Angola to help G Bissau reform army
Luanda - Angola's army said on Thursday it will send a team to help reform the military of Guinea Bissau, a country with a long history of coups and instability.
"We need to carry out a study of the infrastructure in the barracks to know what kind of investments can be made in terms of reform," Angola's top military official, Francisco Pereira Furtado, said in a statement printed in state newspaper Jornal de Angola.
The statement came at the end of a visit to Luanda by Guinea Bissau's army chief of staff, Antonio Indjai, who met with military leaders and Angolan Defence Minister Candido Pereira Van-Dunem.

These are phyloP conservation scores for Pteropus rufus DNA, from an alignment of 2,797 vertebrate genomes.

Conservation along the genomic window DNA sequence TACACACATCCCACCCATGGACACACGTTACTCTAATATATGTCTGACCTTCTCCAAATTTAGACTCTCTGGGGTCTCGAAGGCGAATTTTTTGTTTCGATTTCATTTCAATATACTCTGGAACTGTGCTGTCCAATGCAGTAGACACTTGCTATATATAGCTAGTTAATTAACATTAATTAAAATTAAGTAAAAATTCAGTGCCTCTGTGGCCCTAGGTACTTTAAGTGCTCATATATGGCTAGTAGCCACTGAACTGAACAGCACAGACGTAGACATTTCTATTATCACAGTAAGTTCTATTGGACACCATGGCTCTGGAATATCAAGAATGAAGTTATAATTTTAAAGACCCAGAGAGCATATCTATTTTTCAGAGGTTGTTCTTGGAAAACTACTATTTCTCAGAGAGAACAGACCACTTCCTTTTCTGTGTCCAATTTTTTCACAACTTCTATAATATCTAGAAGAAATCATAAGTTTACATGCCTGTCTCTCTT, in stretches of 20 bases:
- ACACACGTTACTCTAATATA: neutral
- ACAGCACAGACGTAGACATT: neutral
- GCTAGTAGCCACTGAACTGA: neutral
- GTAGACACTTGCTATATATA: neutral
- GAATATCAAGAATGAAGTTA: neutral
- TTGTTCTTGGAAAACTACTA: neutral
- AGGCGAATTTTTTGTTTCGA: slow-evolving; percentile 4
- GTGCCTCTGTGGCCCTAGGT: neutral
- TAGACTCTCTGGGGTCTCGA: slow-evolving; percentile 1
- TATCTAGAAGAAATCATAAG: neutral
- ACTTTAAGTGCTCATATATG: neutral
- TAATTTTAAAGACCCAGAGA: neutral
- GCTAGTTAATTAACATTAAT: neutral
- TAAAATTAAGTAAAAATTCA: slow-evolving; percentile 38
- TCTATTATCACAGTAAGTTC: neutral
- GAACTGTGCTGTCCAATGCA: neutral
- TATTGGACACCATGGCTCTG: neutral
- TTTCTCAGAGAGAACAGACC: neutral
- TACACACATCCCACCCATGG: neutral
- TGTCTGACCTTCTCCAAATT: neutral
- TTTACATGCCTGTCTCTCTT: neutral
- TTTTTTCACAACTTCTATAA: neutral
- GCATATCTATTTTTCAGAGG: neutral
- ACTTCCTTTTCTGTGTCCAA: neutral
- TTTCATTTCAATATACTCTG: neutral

Angola's commitment came ahead of an emergency meeting of west African leaders next week to discuss the ongoing crisis in Guinea Bissau.
The small west African country has asked regional bloc the Economic Community of West African States (Ecowas) for 600 troops to help restore stability.
Guinea Bissau has been blighted by coups since independence from Portugal in 1974. The unrest has eroded the country's legal institutions and made it an attractive transit point for drugs moving from Latin America to Europe.
In March 2009, president Joao Bernardo Vieira was assassinated by troops, apparently in revenge for the killing hours earlier of the armed forces chief.
Guinea Bissau's top army brass last month backed President Malam Bacai Sanha's plan to allow a mission of 600 foreign troops to help stabilise the country.
Angola, another former Portuguese colony whose 27-year civil war ended in 2002, has one of the strongest militaries in Africa.